Patients can expect improvements between four to six weeks, allowing time for the body’s natural production of collagen and elastin. Patients may notice improvements as early as seven days post-procedure, with improved skin tone and texture. Proper skincare and maintenance are required to sustain desired results.1-4

Aesthetic practitioner’s perspective

What is SkinPen Precision?

SkinPen Precision utilises collagen induction therapy to deliver medical aesthetic treatments through controlled micro-injuries to the skin. SkinPen creates up to three million micro channels in a 30-minute treatment, eliciting the body’s natural wound-healing cascade.1-4 This process begins with injury/inflammation, progresses to tissue proliferation, and ultimately results in tissue remodelling, including new collagen and elastin. SkinPen offers a natural and nonsurgical collagen boosting treatment, suitable for all skin tones and types all year round. It is a minimally-invasive procedure performed by qualified healthcare professionals in the clinic with little to no downtime. With a patented, single-use advanced cartridge unit that is FDA-cleared and CE-marked, housing only sterile medical-grade needles, this offers the best protection for crosscontamination and provides the highest safety and quality microneedling procedures.

With unrivalled technology that medical professionals and patients can trust. SkinPen Precision has passed more than 90 validated tests to set the standard in microneedling. SkinPen’s patented disposable microneedle cartridge has an in-built reciprocating mechanism for precise calibration when treating the skin.

The mechanism of action

The treatment involves creating controlled microinjuries in the skin, eliciting the body’s natural wound healing cascade.

Dr Ana Mansouri, medical director of Dr Ana The Skin Clinic in Birmingham, commented, “SkinPen has been my go-to treatment for some years, having sought out an FDA-cleared safe and effective device capable of optimising my clinical outcomes. It remains the most popular option amongst my patients for collagen induction, thanks to its minimal discomfort and downtime while providing impressive results. I am particularly interested in the newly approved indications, including surgical scars and stretch marks.”

She continued, “Crown Aesthetics remains at the forefront of the aesthetic industry, given their device’s safety and efficacy profiles.”


1. Bellus Medical, ‘A Single-Center Trial to Evaluate the Efficacy and Tolerability of SkinPen® on Male and Female Subjects’ Acne Scars on the Face’ (2022).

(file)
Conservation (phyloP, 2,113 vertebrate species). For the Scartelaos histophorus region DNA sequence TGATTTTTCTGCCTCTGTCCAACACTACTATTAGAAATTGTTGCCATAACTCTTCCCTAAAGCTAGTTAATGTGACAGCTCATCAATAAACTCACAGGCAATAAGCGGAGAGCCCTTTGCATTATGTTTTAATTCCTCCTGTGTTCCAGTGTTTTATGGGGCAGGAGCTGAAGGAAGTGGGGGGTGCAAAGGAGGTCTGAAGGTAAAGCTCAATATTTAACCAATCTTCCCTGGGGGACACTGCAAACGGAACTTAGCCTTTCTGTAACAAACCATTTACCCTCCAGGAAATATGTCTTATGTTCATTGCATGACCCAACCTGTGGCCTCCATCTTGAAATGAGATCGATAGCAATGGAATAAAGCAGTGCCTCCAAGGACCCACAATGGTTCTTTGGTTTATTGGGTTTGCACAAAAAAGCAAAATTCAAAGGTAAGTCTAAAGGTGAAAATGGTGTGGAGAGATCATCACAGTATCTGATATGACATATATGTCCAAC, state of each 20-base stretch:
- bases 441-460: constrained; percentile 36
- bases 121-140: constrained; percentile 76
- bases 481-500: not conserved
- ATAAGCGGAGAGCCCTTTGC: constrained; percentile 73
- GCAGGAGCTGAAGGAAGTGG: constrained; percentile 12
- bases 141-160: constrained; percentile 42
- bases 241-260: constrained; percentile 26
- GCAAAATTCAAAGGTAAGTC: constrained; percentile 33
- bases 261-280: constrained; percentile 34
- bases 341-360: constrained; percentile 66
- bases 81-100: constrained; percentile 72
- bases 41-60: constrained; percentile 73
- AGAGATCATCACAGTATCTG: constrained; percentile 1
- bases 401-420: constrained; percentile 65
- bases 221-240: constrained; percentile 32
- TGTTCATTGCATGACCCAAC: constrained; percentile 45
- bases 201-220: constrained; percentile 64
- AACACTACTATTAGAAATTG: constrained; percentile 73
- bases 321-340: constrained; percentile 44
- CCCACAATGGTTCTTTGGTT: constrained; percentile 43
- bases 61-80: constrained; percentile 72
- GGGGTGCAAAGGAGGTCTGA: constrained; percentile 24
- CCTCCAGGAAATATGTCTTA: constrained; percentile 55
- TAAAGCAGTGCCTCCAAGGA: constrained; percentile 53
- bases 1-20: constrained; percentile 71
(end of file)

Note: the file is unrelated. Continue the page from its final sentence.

2. Wamsley C, et al., ‘A Single-Center Trial to Evaluate the Efficacy and Tolerability of Four Microneedling Treatments on Fine Lines and Wrinkles of Facial and Neck Skin in Subjects With Fitzpatrick Skin Types I-IV: An Objective Assessment Using Noninvasive Devices and 0.33-mm Microbiopsies’ (2021).

3. Chopra V, ‘Microneedling of Immature Scars Is Safe and Improves Scar Esthetics’ Aesthetic Abstracts (2019).

4. Alqam M, et al., ‘Efficacy and tolerability of a microneedling device for treating wrinkles on the face’ Journal of Cosmetic Dermatology (2022).

Aesthetics | January 2023 56 @aestheticsjournaluk Aesthetics Aesthetics aestheticsjournal.com Advertorial SkinPen Precision
This article was written and supplied by Crown Aesthetics UK. For more information on the device, visit www.skinpenuk.com SkinPen Precision skin remodelling device and induction charging base
Discover what makes the SkinPen device a multiaward-winning medical microneedling system
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Figure 1: A female patient after six (photos courtesy of Cathy Presnick, A Perfect Complexion)
Before After

A summary of the latest clinical studies

Title: The Clinical Effect of Botulinum Toxin on Pigmentation

Authors: Erdil D, et al.

Published: International Journal of Dermatology, December 2022

Keywords: Botulinum Toxin, Pigmentation, Skin Lightening

Abstract: Botulinum toxin injection is a common cosmetic procedure often used to treat dynamic wrinkles, but it has also been observed to have a lightening effect on the skin. It is thought that this lightening effect develops due to muscle innervation blockage; however, the change in the amount of melanin levels has not been quantified. Thirty-one patients who presented for botulinum toxin injection for wrinkle treatment were included in the study. A standard dose of botulinum toxin was injected to each patient’s forehead, glabellar and crow’s feet region, and the melanin index (MI) was measured. After botulinum toxin treatment, a statistically significant decrease was found in the forehead and upper face MI. The upper face total baseline MI was significantly lower in the Glogau 1 group than in the Glogau 2 group (P = 0.033). On the 15th day, the forehead MI was significantly lower in the Glogau 1 group than in the Glogau 2, 3 and 4 groups (P = 0.030). This decrease was more pronounced in the forehead, which is a region particularly vulnerable to sun exposure. Botulinum toxin application to healthy skin for wrinkle treatment can cause facial skin lightening by reducing MI. Younger people, who are included in the Glogau type 1 group, may benefit more from this lightening effect.